Elaine H., Age: 14, British Columbia Rating: 9
Over the past 7 years (since I was in second grade), I have read 27 of the 29 Dear Canada books. Out of them all, this one was one of my favorites. Where the River Takes Me was very interesting, and had more adventure than the others.
I love Dear Canada, and this is definitely one of the best ones.
Phoebe H., Age: 14, Ontario. Rating: 7
I loved this book because Jenna is a misfit, like me! I love a book where the character makes their own adventures when they can't find any.
Alex K., Age: 14, Alberta, Rating: 10
I think that this book is a very interesting and tells the person who is reading it about what most people in 1849 went though. It talks about all the people she met and who her friends and family were. This book tells you were Jenna Sinclair is from and also that her whole family's first language is French and that she was having some trouble how to speak English. The bad thing is that it does not have any really funny parts in it.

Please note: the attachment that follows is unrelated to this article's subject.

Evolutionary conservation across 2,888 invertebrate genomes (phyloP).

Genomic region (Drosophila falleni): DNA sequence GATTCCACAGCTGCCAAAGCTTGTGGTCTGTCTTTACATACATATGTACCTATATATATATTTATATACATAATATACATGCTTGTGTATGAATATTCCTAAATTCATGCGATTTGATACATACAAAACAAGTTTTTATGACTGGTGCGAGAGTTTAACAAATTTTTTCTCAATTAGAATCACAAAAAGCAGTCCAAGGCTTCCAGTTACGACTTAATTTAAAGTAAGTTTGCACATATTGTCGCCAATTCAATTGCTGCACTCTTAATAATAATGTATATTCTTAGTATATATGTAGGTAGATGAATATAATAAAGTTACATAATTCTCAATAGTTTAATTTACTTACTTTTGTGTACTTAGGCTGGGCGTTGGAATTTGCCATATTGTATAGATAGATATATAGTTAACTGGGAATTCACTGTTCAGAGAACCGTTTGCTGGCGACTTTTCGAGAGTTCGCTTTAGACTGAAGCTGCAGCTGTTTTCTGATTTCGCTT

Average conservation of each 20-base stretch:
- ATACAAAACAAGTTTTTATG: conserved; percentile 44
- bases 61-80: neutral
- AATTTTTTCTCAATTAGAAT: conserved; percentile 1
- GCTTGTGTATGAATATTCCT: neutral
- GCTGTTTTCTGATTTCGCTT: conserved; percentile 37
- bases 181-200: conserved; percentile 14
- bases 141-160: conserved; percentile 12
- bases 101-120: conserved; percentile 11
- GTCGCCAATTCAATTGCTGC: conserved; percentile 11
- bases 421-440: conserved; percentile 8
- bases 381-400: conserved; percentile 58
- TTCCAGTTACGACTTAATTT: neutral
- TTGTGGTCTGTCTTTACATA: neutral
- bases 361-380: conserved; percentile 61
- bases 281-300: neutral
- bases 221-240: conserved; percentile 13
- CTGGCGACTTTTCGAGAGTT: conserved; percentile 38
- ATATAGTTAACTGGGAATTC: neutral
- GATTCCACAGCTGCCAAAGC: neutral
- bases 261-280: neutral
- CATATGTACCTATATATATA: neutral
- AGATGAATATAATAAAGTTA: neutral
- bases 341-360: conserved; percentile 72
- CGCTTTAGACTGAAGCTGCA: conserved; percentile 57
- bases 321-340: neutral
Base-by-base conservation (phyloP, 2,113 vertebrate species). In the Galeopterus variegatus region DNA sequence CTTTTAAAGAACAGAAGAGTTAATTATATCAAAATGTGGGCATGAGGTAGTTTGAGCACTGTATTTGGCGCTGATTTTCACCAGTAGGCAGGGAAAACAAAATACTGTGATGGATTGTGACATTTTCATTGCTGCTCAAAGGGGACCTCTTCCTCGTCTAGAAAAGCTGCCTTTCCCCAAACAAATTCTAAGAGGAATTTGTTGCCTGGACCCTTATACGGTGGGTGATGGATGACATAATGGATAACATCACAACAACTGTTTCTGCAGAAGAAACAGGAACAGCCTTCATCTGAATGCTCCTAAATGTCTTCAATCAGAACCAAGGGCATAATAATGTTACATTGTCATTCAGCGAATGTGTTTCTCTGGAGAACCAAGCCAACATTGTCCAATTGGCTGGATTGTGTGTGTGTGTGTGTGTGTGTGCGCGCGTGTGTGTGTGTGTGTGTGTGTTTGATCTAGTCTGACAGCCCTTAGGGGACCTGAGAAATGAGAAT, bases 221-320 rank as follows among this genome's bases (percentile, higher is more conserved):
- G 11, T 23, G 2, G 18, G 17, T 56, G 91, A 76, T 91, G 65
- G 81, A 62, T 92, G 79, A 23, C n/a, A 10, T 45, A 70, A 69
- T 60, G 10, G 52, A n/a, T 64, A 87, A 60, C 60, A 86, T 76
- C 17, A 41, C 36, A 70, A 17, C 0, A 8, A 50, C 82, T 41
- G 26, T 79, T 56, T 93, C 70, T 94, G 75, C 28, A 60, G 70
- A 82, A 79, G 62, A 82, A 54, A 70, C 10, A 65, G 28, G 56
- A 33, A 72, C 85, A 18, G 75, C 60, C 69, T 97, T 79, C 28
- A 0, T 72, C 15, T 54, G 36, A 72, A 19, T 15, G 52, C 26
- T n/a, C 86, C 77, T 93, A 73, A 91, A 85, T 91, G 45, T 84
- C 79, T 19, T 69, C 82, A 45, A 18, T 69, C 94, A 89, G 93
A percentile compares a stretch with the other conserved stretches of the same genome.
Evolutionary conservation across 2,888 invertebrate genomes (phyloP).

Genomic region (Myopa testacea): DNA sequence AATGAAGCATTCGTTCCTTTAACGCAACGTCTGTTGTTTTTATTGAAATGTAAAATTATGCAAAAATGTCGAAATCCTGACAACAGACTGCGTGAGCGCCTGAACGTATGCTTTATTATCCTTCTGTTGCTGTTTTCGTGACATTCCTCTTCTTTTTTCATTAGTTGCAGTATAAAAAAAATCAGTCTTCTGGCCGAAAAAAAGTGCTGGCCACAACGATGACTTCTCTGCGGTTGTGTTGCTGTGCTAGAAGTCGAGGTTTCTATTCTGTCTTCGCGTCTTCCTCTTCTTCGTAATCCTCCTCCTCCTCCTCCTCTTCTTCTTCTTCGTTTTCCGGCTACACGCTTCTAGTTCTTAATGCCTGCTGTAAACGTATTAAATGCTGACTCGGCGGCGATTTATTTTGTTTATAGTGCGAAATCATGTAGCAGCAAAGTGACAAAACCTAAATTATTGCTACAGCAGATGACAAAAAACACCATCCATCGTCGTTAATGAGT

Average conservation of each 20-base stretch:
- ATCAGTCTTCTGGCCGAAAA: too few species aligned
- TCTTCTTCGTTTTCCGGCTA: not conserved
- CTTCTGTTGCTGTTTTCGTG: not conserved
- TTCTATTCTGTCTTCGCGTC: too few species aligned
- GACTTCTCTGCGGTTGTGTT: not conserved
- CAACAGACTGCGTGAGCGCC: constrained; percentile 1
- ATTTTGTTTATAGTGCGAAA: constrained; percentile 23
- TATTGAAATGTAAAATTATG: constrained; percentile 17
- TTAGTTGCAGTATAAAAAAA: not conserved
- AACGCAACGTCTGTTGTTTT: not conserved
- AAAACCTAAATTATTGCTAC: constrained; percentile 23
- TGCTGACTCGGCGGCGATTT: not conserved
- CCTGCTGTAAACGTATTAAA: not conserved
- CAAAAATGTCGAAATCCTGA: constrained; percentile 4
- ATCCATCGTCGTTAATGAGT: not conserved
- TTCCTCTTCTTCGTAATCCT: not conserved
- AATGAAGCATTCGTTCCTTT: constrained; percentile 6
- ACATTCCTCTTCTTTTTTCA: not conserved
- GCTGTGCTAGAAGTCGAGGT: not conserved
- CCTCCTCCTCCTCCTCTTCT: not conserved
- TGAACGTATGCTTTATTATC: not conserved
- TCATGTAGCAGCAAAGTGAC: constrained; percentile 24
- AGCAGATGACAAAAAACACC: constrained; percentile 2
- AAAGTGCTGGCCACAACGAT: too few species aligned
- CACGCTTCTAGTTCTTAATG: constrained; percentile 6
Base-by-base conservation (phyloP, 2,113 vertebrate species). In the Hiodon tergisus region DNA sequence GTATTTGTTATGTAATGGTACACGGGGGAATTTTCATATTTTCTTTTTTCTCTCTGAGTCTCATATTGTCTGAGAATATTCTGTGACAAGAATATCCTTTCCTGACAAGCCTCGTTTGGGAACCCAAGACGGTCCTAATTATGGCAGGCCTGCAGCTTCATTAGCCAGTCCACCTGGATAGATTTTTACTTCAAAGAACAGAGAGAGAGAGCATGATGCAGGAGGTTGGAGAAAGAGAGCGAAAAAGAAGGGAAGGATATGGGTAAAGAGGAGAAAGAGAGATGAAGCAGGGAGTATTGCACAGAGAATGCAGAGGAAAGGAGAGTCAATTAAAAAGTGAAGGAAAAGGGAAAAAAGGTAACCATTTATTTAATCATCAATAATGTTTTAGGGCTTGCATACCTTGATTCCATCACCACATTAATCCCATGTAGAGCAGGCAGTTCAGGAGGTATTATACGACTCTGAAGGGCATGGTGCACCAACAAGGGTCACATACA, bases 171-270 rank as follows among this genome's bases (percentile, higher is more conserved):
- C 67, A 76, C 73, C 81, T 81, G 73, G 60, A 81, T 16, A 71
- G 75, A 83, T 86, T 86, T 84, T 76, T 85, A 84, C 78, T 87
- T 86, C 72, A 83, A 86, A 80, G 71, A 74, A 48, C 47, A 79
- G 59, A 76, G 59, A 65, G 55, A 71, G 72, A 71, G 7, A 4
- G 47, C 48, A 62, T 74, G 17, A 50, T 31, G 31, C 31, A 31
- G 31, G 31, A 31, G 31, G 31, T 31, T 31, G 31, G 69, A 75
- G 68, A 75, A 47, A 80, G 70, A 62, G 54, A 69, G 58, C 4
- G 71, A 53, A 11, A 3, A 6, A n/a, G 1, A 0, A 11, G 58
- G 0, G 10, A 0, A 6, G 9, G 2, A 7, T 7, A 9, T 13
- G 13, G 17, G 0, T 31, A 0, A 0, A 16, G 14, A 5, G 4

Sidney F., Age 12, Alberta, Rating: 6
I really liked this book. It was very adventurous and interesting. I really enjoyed reading this book.
Grailing A., Age 13, New Brunswick, Rating: 9
I really, really liked Where the River Takes Me, because it is full of adventure and surprises! Keep up the good work, Julie Lawson.
Aynslie, Age 9, Quebec, Rating: 10
I loooooove This Book.
Jenna P., Age 8, Alberta, Rating: 9